Egypt Al Jazeera trial
British Ambassador to Egypt John Casson attends Coptic mass prayers for the Egyptians beheaded in Libya, at Saint Mark's Coptic Orthodox Cathedral in Cairo, February 17, 2015. Reuters/Mohamed Abd El Ghany

CAIRO (Reuters) - Egypt summoned the British ambassador to reject as "unacceptable interference" comments he made on an Egyptian court's decision to hand down prison sentences for three Al Jazeera journalists, state media said on Sunday.

After the court on Saturday sentenced the journalists to three years imprisonment for operating without a license, British Ambassador John Casson said he was shocked and concerned in the wake of the decision.

The case has stoked an international outcry and raised questions over Egypt's stated commitment to democracy nearly five years after an uprising toppled autocrat Hosni Mubarak.

"Britain actively supports stability in Egypt," Casson wrote on Facebook. "But the question today is whether this will be a fragile and temporary stability on the basis of suspending freedoms of media and expression and depriving individuals of their rights in the Egyptian constitution."

The foreign ministry expressed its "strong objection" to Casson's comments, describing them as an "unacceptable interference" in Egypt's judiciary, state news agency MENA said.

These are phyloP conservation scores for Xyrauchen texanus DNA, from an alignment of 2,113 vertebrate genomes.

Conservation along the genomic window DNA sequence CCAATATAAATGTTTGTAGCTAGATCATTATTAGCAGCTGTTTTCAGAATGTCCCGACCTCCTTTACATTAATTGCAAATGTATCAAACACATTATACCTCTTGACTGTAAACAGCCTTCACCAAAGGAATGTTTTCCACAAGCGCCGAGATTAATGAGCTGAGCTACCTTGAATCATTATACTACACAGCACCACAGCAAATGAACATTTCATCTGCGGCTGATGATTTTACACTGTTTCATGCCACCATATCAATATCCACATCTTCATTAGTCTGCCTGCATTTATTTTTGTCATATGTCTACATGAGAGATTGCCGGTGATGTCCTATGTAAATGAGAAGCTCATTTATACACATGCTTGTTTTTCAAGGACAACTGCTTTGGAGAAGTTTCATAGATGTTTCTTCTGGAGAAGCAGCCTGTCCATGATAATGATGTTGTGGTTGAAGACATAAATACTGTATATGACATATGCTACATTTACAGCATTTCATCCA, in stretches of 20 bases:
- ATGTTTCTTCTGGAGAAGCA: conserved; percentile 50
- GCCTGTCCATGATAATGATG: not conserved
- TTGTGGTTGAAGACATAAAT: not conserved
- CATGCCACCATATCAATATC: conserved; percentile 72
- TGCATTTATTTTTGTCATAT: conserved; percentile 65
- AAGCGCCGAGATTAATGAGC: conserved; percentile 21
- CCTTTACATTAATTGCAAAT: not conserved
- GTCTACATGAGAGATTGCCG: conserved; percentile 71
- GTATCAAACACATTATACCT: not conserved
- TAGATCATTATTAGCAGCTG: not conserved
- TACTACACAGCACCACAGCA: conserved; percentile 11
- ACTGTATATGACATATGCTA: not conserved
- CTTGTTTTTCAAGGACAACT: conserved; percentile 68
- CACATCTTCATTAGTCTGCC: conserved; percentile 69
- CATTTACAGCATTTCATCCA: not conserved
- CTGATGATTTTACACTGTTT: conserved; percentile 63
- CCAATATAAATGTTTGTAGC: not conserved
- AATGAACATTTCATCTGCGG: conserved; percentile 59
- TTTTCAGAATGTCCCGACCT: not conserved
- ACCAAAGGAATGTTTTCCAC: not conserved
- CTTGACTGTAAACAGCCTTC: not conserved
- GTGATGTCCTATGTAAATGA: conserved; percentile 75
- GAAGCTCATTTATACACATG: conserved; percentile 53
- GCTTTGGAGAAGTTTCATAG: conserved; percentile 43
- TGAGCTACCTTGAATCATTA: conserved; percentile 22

The British embassy said Casson would transmit the concerns of the foreign ministry to ministers in London.

The verdict, in a retrial, was issued against Mohamed Fahmy, a naturalized Canadian who has given up his Egyptian citizenship, Baher Mohamed, an Egyptian, and Peter Greste, an Australian who was deported in February. It will be appealed.

Rights advocates say their arrest was part of a crackdown on free speech waged since thearmy overthrew President Mohamed Mursi, a senior Muslim Brotherhood figure, in July 2013 following mass unrest over his rule.

The three men were originally sentenced to seven to 10 years in prison on charges that included spreading lies to help a terrorist organization, a reference to the Muslim Brotherhood, which the military toppled from power two years ago.

The three defendants denied all charges, calling them absurd. Three other Egyptians, all students, also received three-year sentences for the same charges.

(Reporting by Omar Fahmy; Writing by Michael Georgy; Editing by Mark Heinrich)